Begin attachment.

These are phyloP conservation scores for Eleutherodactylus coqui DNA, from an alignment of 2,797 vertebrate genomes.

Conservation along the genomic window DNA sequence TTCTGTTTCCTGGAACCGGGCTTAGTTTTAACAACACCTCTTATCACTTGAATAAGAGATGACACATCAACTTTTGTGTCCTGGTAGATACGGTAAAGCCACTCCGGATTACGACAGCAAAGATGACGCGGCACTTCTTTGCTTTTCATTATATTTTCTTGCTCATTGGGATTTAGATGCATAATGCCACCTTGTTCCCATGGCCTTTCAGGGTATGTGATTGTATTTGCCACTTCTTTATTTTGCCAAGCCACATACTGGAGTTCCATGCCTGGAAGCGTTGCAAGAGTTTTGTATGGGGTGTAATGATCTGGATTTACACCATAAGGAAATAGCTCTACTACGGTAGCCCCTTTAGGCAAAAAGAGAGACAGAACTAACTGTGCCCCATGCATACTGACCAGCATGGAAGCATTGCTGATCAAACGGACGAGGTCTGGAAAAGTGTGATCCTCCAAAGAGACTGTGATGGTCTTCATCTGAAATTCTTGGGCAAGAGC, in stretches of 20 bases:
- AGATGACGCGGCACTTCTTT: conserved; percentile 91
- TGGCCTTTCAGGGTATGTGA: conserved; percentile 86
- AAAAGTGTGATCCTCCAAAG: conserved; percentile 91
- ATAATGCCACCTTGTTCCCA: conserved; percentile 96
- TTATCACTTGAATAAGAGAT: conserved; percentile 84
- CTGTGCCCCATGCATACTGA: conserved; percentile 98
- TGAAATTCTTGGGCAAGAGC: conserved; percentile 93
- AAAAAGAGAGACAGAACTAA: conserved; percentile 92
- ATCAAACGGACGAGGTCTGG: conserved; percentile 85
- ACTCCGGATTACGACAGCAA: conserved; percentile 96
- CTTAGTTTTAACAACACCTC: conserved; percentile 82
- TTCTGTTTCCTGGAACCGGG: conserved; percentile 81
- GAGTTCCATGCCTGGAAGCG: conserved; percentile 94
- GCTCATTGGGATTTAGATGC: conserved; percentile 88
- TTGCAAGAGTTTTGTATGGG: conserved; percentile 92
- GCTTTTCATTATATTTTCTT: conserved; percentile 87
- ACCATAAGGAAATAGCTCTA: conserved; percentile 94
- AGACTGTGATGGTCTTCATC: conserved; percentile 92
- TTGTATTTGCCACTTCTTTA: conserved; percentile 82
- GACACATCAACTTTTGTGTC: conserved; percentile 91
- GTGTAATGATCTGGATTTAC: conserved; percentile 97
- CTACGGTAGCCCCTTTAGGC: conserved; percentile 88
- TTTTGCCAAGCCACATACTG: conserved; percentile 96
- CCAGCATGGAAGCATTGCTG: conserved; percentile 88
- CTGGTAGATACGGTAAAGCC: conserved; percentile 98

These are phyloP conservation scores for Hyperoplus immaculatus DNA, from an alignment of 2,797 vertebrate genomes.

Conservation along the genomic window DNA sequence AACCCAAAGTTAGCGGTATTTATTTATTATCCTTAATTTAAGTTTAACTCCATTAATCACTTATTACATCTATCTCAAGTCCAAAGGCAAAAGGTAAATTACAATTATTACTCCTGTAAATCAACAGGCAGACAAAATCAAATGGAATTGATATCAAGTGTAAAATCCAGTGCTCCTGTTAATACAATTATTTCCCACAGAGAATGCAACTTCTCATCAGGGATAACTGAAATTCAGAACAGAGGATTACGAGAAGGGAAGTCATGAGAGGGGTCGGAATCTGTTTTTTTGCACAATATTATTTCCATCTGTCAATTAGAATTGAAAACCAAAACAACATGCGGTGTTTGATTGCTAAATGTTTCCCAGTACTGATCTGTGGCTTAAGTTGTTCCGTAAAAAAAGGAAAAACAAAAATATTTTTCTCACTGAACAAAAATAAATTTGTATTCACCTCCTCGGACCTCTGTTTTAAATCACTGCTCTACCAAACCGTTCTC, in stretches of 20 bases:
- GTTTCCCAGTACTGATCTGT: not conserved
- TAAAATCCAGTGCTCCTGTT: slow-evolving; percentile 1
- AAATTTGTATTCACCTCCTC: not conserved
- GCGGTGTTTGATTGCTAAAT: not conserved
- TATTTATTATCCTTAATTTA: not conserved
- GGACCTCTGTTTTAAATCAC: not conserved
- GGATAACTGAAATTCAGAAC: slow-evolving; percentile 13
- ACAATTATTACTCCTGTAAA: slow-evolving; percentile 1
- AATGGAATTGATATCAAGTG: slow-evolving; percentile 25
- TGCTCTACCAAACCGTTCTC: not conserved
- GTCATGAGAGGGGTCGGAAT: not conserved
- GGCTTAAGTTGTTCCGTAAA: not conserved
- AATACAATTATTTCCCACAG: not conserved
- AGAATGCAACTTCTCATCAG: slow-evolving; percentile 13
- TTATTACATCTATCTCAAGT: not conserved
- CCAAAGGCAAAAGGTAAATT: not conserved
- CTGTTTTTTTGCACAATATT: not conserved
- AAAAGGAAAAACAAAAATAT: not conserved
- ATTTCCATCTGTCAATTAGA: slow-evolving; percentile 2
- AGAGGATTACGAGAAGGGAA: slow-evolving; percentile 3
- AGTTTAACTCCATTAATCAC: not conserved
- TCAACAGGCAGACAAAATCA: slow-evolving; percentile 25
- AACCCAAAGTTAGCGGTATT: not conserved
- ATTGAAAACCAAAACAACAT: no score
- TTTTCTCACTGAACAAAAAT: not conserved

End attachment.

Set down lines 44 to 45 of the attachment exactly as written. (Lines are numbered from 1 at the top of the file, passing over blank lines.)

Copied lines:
- TTATTACATCTATCTCAAGT: not conserved
- CCAAAGGCAAAAGGTAAATT: not conserved